Only democratic change will help us rejoin the EU

Campaigners fighting to stay in the EU. Picture: Peter Summers/Getty Images.

Campaigners fighting to stay in the EU. Picture: Peter Summers/Getty Images. - Credit: Getty Images

Remainers will need to do more than just campaign to rejoin the EU if we Brexit - they will need to help bring about democratic change.

Since 2016, we have persisted with a major strategic blunder - to fail to explain and campaign that the referendum was a fakerendum. Instead, we campaigned against a hard Brexit, for a final say referendum, for remaining or for our appreciation of the EU. But we failed to demand first and foremost a rerun. A fair and honest referendum re-run.

Our case for this was - and remains - strong. Foreign interference. Cambridge Analytica. Facebook. Lies. Dirty tricks. Disenfranchisement. No actual leaving plan.

We never rebuffed the big lie that "the people have spoken". A lie so big it duped pro-EU MPs into mealy words, fence-sitting or worse.

So now, added to the democratic deficits of the referendum, we have the democratic deficits of an election where the majority voted against Johnson's Brexit yet he gets a majority.

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The truth is that Britain cannot now get back on the side of history without a broad alliance inside and outside parliament for democratic change. The People's Vote coalition has brought such an alliance into being on one issue. The New European and others have helped. Is there any way forward except along this path?

Martin Yuille

Most Read

Manchester M20

There is really no point in talking about regrouping, rebuilding, or mending our broken politics and country until we get rid of one of the main causes of it: The first past the post (FPTP) electoral system.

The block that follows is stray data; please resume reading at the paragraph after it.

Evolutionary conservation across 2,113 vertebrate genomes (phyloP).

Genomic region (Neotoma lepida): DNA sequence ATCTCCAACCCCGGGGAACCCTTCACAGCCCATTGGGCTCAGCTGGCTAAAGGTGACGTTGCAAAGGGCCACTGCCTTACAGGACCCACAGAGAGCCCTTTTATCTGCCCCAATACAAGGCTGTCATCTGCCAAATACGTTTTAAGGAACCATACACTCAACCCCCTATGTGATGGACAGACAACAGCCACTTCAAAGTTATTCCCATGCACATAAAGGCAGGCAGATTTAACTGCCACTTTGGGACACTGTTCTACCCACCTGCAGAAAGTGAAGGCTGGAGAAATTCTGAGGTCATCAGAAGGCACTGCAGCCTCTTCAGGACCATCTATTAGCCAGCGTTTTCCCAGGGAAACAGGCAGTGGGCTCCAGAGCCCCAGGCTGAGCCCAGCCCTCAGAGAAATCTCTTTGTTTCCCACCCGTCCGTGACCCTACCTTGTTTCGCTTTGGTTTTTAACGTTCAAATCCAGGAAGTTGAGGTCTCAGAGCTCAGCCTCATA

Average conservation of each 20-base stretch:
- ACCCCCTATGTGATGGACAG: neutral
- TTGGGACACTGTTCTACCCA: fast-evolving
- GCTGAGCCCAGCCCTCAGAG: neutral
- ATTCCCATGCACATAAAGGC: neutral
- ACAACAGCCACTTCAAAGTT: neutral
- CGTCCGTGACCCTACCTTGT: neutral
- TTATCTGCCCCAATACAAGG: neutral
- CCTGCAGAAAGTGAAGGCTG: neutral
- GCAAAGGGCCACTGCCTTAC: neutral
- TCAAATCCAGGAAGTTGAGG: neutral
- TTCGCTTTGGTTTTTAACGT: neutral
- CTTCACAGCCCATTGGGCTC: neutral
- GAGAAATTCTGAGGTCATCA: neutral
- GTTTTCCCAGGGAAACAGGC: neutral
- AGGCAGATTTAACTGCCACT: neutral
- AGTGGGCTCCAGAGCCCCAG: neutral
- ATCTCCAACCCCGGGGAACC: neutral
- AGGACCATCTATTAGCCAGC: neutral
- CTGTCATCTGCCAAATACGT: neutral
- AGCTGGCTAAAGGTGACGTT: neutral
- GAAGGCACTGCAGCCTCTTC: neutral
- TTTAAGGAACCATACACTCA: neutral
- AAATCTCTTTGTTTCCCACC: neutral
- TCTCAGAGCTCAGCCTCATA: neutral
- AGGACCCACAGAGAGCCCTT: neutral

It effectively amplifies the front-running party, decreasing the representation of the party in second place, and virtually extinguishing the smaller parties. This makes people feel that voting for one of the smaller parties is wasting their vote, which should not be the case in a democracy as those parties often represent viewpoints not supported by the 'big guys'.

My neighbouring MP, occupying the sole Green Party seat in the new parliament, explained today that the small parties got 20% of the vote, but occupy only a tiny percentage of the seats. Her party got 860,000 votes nationwide, yet returned only one seat.

If we had proportional representation the Tories would now have 288 seats, not 384. They would be a minority government. The other parties could have formed a 'rainbow' or unity coalition to stop or at least soften Brexit. Johnson would be a minority PM, instead of the autocrat this system has created.

Why discuss rebuilding for the future unless we start with changing the foundation of the system that has created such an unfair, undemocratic, unbalanced political landscape?

Charles Wunderman

Back in 1997, Tony Blair set up the Jenkins Commission to look into electoral reform. It made recommendations to give us a (more) proportional system, but the government then chose to do nothing about it, I guess with a large majority they didn't see the need.

Perhaps, if they could have looked 20 years into the future they might have acted differently, for with a fairer electoral system I think this country would have taken a very different (and better) path.

Our need to address our current political system is now even more desperate than before - it is no longer just the electoral system that needs reform, but also party funding, the use of social media, discussion based on facts, the need for proper scrutiny, media impartiality and a return of honesty and respect to the electorate.

So, as the Labour Party begins their period of reflection, please could I implore them to consider all those who had to 'lend' them a vote and put a commitment to genuine political reform centre stage, perhaps then there could collaboration across the political spectrum so that my children, and generations to come, no longer have to live with the dire consequences of a winner takes all system that I have experienced for the last 40 years.

Nick Roberts

Selly Oak

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